The Bunting Clover Leaf Map is one of my favourite maps, for obvious reasons.
It’s frequently brought up to illustrate how terrible folks were at map-making back in the day; a child could draw a better map from memory, right?
Yet the fact that it’s so obviously out-of-sync with the actual shape of the world is a clue to what this map is meant to do. The fact that it’s plainly and obviously not representative of physical reality should be the first signal that it’s not meant to be representative of physical reality.
We’re used to maps that “map” (thus the name) onto the geometry of reality. These maps are functional. They are tools. They are more or less accurate depending on the type of map, whether a flat projection or a round globe.
In that sense they’re still only representative of physical reality to a point. At some magnification or for some purpose they become useless. Outside of the scope of their instrumentalization, all maps collapse into the category of a bad map, because they can no longer be used in the way that you wish to use them.
So look at the map above. As an instrument, what does it do? Well, it’s plainly not useful in any navigational sense. So its instrumentalization must not be in the category of navigation, at least not physical navigation.
Instead, it’s a map that seeks to represent the meaning of the world as the illustrator understands it. It doesn’t represent physical reality, but instead conceptual reality. This is a metaphysical representation. It shapes the world into something that can be understood as having a focal point.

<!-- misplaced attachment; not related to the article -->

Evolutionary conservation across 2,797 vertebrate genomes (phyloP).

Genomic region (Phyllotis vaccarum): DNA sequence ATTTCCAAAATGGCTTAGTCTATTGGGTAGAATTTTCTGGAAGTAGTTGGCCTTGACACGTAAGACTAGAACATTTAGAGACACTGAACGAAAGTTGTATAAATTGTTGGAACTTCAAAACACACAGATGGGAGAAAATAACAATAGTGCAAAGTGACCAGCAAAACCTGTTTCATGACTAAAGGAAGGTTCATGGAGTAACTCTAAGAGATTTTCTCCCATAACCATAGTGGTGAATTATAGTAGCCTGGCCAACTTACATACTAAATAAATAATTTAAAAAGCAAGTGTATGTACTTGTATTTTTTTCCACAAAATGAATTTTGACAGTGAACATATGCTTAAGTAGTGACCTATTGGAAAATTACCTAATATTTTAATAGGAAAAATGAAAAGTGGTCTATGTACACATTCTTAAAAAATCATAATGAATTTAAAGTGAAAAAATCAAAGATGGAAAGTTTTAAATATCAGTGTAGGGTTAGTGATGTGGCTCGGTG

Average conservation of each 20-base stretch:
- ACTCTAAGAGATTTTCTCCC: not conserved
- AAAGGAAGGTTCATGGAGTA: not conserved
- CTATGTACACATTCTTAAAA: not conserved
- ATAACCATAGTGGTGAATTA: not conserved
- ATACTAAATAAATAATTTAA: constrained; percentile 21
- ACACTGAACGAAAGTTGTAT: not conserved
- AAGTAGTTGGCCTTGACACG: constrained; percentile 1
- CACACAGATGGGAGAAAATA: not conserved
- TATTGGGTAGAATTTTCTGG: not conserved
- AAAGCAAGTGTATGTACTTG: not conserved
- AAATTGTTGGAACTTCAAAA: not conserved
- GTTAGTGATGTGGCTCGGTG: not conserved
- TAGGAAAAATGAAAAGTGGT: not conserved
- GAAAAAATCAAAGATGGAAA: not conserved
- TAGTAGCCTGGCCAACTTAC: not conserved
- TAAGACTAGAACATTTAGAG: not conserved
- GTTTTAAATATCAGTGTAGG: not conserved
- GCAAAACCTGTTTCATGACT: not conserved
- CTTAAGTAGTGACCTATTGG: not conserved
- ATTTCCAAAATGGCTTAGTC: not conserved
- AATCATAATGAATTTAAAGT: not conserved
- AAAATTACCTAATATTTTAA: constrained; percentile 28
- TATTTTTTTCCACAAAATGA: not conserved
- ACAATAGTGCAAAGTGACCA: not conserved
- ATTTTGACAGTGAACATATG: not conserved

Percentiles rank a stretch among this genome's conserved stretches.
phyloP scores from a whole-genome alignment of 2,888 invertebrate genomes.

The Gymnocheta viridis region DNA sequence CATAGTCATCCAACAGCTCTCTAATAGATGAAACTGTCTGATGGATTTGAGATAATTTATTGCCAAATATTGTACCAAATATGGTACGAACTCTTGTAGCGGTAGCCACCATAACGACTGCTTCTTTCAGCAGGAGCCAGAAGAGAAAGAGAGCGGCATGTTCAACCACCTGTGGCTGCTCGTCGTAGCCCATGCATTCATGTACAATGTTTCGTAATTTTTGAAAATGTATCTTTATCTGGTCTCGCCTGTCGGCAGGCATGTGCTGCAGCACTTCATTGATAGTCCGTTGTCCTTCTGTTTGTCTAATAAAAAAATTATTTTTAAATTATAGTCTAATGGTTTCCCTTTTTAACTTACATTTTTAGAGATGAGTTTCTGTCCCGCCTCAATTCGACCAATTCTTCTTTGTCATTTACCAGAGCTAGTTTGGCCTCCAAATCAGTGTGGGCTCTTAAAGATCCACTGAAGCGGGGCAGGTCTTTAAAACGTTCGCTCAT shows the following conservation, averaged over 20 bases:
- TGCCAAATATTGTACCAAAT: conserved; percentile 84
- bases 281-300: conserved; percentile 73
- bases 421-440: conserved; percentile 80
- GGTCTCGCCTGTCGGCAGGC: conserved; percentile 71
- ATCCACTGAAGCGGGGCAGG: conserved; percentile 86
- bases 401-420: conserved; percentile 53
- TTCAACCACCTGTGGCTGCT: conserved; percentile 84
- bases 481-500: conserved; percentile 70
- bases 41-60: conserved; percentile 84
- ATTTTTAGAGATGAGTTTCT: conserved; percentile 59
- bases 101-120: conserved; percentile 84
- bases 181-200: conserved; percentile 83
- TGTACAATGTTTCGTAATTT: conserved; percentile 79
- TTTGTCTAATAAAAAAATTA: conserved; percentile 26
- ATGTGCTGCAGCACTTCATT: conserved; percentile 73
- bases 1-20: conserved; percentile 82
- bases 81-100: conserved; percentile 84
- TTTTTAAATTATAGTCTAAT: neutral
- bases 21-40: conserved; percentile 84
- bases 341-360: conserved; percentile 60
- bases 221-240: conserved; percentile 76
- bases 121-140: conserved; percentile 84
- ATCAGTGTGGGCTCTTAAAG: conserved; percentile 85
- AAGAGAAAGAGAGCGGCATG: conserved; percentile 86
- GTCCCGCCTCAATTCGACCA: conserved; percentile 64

But there are also glimmers that this map is unable to do what its author intends. Notice America off to the left. What is this place? How does it fit into the author’s conceptual framework? Clearly, it doesn’t, and the author has made no attempt to try to integrate this new continent into their map of meaning.
Here we see a conceptual paradigm ripe for change. The world has gotten bigger and they’re not sure how to deal with it.
This map is a fantastic analogy for our own conceptual categories, whatever those might be. We are gifted a certain worldview or conceptual framework by the cultures we’re born into. Yet we live in a fast-paced, ever-evolving world where new discoveries, new science, new thought, new metaphysics, new cultural experiences and so forth are always popping up on the edges of our maps of meaning, and it’s not always obvious whether our existing maps are capable of integrating them.
At some point it becomes untenable to continue using our inherited maps. At some point we have to recognize that there’s some territory off the right. The world can no longer be represented neatly with Jerusalem as the focal point. This is a difficult position to be in. Inherited conceptual frameworks are comforting. Things that poke at them can feel like attacks.
The thing to know is that friction doesn’t go away. Once you’re aware of America hanging out over there on the edge of the map, you have to do something.